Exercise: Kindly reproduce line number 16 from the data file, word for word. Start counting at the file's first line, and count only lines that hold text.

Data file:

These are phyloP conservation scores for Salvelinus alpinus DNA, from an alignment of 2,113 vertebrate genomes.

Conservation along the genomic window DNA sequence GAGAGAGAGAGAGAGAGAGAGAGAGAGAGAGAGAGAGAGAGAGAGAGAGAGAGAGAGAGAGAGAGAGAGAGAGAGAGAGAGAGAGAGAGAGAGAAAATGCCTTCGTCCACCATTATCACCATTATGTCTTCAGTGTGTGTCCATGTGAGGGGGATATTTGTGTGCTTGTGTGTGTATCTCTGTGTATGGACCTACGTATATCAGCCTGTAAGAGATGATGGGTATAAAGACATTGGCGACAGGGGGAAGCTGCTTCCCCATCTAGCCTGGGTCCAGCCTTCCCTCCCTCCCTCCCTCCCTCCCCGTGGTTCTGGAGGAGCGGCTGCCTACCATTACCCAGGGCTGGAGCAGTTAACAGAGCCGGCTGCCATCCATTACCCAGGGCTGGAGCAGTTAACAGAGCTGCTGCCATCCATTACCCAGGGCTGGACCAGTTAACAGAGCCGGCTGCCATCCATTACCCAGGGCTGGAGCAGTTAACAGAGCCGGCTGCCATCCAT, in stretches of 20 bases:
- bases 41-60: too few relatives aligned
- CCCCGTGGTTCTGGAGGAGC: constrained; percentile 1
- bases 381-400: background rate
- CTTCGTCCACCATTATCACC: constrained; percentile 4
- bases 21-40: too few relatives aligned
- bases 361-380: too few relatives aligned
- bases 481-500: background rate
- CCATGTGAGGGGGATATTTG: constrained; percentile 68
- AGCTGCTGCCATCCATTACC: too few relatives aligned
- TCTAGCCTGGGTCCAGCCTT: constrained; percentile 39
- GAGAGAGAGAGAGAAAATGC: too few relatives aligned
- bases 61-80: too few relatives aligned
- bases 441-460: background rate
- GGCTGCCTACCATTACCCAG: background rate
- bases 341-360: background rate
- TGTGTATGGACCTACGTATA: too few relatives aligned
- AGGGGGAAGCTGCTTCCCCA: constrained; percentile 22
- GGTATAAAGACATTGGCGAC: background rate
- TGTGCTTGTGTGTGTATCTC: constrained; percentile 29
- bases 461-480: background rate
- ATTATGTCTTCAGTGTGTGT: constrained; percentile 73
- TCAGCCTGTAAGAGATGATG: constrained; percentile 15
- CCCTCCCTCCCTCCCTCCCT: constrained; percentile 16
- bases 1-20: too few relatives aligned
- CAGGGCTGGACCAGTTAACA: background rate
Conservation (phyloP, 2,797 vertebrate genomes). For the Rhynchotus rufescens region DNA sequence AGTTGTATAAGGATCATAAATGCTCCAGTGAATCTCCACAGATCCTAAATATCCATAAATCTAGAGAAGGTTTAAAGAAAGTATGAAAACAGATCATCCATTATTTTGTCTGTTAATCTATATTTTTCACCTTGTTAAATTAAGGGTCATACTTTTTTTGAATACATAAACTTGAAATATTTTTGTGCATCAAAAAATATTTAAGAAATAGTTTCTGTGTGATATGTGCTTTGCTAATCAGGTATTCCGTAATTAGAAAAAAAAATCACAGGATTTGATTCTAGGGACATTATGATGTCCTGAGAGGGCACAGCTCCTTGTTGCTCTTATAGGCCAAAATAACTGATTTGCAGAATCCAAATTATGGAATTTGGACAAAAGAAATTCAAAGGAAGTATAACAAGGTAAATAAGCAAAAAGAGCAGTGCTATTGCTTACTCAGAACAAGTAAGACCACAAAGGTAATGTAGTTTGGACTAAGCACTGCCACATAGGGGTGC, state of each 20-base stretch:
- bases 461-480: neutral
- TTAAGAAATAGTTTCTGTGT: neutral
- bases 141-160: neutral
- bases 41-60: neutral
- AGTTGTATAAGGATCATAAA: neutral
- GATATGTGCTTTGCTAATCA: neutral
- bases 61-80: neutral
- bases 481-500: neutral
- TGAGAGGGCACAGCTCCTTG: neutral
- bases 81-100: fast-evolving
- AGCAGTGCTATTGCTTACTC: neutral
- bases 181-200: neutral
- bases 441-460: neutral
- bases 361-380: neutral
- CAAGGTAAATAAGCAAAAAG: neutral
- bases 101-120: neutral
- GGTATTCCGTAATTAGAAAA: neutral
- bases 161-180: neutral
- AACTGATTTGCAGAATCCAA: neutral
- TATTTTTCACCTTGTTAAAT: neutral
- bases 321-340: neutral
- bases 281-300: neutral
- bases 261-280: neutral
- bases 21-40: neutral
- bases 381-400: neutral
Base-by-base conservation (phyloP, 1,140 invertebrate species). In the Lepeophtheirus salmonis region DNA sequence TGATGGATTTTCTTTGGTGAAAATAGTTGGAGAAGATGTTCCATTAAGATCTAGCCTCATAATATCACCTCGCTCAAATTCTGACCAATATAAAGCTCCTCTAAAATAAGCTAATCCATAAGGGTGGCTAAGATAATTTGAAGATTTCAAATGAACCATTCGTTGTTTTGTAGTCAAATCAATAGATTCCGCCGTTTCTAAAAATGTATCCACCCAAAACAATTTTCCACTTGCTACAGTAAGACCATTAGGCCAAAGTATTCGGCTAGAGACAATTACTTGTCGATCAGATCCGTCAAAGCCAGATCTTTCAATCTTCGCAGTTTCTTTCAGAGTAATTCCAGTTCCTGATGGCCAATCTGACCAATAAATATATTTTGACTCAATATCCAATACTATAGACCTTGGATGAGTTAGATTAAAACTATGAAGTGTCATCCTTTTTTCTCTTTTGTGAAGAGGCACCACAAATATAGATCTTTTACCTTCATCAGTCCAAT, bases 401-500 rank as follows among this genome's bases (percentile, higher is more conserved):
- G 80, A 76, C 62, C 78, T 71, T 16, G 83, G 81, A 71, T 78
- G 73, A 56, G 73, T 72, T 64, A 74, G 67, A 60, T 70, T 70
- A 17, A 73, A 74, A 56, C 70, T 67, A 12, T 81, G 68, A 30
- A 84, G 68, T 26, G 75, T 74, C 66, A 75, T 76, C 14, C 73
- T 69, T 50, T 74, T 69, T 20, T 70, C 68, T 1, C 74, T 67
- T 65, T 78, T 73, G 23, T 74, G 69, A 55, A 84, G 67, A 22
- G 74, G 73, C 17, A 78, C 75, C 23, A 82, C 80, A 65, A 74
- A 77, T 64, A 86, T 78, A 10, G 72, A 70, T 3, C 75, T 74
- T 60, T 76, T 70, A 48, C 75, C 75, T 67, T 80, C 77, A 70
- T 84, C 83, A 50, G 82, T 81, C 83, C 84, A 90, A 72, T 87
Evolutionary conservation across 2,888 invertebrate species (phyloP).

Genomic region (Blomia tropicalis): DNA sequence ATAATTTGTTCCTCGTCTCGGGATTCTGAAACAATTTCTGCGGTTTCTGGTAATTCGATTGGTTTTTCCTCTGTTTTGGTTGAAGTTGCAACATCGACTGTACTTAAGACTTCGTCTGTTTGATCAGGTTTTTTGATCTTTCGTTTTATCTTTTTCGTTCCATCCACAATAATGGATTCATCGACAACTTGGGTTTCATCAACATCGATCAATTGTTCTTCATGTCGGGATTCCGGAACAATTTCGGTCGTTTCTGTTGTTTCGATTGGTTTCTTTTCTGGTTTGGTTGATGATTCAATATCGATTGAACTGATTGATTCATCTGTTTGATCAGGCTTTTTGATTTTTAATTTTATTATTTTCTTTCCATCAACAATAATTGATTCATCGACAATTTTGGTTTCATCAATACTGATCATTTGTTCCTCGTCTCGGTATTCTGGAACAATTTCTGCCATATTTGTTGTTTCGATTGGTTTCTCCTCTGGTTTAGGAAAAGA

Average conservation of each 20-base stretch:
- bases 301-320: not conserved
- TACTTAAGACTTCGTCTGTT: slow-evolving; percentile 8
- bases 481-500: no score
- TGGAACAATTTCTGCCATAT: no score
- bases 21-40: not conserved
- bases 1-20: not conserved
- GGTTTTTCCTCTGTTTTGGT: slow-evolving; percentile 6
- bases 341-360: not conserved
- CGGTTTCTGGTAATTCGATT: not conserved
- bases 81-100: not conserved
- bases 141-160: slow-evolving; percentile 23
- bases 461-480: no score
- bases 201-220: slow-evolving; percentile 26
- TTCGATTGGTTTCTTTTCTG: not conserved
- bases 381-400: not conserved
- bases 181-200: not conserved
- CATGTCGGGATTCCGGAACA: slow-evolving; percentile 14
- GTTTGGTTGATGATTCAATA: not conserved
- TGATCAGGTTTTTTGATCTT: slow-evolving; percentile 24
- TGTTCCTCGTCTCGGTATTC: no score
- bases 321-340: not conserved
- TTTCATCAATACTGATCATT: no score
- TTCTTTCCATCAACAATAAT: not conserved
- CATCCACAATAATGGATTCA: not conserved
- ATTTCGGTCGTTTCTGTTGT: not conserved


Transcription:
- GGCTGCCTACCATTACCCAG: background rate